What is Micro Accounting
Micro accounting is accounting at a personal, corporate or government level, and is the opposite of macro accounting, which is the compilation of national accounts, or macroeconomic data, of a country.
BREAKING DOWN Micro Accounting
Micro accounting is generally used to refer to accounting for small businesses or company subunits and divisions. By definition, all conventional accountants are micro accountants. Micro accounting for small business clients is a large market and focuses on the preparation of financial statements for internal use and income tax preparation.
Micro Accounting versus Macro Accounting
Micro accounting applies to company-level and individual accounting, while macro accounting is the statistics and performance of entire countries and nations. Micro accounting can apply to government agencies as well, with the big distinction for macro accounting being that it covers entire nations.
Macro accounting doesn't necessarily involve any accounting. Where accountants are the ones doing micro accounting, it’s usually economists doing macro accounting. Accountants deal with recording transactions and analyzing data, while economists study and analyze the allocation of resources.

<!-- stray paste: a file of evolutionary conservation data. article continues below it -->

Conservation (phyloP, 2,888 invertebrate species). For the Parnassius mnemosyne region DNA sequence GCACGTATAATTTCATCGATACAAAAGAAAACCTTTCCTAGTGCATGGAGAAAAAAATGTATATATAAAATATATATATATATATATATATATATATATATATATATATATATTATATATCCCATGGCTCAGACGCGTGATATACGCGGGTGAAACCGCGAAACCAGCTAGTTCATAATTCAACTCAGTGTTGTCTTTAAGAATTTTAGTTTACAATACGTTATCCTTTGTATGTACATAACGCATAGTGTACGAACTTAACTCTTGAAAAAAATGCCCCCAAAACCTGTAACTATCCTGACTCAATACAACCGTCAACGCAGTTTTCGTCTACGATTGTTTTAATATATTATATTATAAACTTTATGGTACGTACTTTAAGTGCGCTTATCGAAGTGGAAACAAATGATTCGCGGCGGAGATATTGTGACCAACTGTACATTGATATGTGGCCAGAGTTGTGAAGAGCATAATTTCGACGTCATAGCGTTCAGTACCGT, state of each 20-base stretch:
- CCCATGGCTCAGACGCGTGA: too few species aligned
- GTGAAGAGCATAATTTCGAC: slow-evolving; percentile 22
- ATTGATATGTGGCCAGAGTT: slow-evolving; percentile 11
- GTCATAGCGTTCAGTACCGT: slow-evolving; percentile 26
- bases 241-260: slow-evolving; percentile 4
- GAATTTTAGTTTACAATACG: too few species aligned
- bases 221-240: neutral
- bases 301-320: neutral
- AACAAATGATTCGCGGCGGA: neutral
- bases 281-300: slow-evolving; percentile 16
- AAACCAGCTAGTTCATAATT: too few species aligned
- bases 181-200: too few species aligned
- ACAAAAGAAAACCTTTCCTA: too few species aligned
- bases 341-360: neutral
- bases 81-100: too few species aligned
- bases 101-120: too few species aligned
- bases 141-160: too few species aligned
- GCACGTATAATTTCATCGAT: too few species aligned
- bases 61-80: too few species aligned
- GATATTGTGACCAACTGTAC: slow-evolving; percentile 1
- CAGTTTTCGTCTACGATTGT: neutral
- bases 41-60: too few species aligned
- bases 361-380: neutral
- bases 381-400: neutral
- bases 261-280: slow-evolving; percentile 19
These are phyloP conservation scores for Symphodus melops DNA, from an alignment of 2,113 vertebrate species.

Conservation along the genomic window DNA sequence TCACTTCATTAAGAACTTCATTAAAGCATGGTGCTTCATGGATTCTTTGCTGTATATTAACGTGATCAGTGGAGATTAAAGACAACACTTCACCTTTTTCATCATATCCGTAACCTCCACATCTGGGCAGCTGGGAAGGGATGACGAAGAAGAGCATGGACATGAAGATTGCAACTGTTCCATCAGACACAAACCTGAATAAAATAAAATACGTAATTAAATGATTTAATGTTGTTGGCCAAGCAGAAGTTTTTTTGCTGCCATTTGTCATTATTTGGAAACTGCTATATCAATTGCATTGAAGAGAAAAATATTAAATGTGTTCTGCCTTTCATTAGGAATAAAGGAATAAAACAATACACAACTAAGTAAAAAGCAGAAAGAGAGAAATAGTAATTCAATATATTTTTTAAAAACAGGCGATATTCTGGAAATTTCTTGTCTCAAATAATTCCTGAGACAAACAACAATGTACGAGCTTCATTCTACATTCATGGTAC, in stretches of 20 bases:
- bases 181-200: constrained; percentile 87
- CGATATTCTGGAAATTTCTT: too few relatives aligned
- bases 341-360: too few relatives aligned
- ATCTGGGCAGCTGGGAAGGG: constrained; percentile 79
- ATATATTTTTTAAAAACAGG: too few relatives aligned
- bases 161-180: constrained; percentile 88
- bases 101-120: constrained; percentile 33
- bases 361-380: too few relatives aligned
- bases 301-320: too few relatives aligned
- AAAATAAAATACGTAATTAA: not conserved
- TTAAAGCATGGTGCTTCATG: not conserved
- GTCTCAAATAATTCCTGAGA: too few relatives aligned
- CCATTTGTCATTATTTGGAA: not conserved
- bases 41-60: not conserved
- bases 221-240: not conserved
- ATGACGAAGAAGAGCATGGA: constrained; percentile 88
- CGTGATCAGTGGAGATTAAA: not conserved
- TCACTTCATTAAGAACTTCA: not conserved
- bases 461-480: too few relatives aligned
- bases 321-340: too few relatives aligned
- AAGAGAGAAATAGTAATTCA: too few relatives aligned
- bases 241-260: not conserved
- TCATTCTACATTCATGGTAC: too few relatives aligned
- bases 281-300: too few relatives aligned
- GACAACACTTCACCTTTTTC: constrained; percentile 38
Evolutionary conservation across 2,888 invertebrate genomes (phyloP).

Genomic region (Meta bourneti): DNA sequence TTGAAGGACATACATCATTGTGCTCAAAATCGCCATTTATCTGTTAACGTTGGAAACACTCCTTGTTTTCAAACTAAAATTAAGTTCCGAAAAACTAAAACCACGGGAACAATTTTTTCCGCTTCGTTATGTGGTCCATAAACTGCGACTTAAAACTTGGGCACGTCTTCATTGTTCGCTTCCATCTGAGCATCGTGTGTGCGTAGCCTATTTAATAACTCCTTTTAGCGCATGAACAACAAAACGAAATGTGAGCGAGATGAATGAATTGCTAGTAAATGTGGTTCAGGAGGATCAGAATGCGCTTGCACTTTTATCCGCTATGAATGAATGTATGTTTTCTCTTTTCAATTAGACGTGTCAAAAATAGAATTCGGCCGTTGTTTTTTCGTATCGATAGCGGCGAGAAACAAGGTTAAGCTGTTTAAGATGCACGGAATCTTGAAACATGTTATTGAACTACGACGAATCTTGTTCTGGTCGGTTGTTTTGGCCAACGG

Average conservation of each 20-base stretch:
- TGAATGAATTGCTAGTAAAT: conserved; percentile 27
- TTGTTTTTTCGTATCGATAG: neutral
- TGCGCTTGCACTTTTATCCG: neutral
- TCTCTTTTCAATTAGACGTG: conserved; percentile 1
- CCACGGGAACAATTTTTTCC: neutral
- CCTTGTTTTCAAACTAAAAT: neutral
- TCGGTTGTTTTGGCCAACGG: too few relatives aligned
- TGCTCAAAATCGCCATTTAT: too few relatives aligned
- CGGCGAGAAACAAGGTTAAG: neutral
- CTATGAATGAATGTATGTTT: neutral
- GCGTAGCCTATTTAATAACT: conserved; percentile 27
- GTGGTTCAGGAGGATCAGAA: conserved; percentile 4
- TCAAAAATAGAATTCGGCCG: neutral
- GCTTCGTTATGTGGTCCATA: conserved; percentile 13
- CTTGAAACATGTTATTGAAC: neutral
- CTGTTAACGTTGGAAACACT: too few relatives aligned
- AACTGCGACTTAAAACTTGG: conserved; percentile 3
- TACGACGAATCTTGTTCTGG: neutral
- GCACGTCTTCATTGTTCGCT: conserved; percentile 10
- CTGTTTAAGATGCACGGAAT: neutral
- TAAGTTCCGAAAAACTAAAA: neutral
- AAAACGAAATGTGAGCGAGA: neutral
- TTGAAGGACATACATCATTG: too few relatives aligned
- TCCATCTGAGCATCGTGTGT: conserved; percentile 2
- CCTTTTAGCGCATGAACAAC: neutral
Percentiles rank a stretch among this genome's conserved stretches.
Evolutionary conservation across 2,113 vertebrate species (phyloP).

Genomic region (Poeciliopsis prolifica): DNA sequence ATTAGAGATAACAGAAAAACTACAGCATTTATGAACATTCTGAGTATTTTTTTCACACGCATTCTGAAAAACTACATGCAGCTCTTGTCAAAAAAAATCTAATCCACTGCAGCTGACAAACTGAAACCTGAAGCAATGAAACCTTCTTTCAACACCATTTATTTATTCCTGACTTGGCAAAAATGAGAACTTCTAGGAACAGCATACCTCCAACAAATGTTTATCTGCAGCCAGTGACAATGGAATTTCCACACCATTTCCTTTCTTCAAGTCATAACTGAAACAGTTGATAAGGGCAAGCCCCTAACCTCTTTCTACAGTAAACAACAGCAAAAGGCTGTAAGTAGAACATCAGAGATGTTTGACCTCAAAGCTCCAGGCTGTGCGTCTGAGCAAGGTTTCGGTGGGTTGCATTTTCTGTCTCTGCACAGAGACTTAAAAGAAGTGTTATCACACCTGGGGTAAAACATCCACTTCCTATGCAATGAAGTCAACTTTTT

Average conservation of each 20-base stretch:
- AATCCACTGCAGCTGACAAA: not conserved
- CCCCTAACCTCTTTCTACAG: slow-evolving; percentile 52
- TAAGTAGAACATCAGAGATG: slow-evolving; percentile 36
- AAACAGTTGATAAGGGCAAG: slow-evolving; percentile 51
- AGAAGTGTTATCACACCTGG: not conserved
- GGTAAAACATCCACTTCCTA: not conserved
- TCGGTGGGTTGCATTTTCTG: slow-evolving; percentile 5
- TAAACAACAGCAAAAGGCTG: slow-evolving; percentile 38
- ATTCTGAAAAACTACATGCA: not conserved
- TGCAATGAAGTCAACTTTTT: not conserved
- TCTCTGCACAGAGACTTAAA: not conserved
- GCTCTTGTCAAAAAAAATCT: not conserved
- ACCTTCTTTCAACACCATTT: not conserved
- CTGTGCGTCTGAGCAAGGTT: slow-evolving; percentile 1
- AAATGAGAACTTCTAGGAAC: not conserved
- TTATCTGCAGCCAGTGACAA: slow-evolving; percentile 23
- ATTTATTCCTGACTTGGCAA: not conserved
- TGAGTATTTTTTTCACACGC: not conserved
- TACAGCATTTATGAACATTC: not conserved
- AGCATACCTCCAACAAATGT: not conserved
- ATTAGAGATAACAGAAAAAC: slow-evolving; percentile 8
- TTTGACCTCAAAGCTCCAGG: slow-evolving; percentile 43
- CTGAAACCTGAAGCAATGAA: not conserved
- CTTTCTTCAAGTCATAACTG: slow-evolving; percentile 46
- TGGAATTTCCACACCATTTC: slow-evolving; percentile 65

Micro Accounting and Economics
The meaning of macro is big picture, while micro focuses on something smaller, more individualistic. This holds true in accounting, as it does in economics. Microeconomics covers company-level or individual economic changes, which includes company-specific pricing, and supply and demand. Macroeconomics is the bigger picture, being the study of national data, such as unemployment rates, and imports and exports.
The microeconomic and macroeconomic relationship is similar to the micro, macro one in accounting. Companies use micro accounting data to make decisions that impact micro accounting.
Micro Accounting Basics
Micro accounting is what most people know as accounting. It’s the recording of transactions, preparation of financial statements, tax filings, among other things. Micro accounting is generally used when describing an accounting subset.
Analyzing the financials and transactions of the subsidiaries of a larger company may be referred to as micro accounting. Micro accounting can involve breaking down a larger company’s financials into divisions or subsidiaries.
It can also mean looking at something on a smaller scale, whether it be a specific company department or specific time frame. For example, to figure out why a company lost money in a particular quarter one might do some micro accounting to identify the source.
When you have a larger subset but are drilling into a specific unit or entity, one may use the term micro accounting. Still, broadly, anything accounting related for individuals, companies or government agencies is considered micro accounting.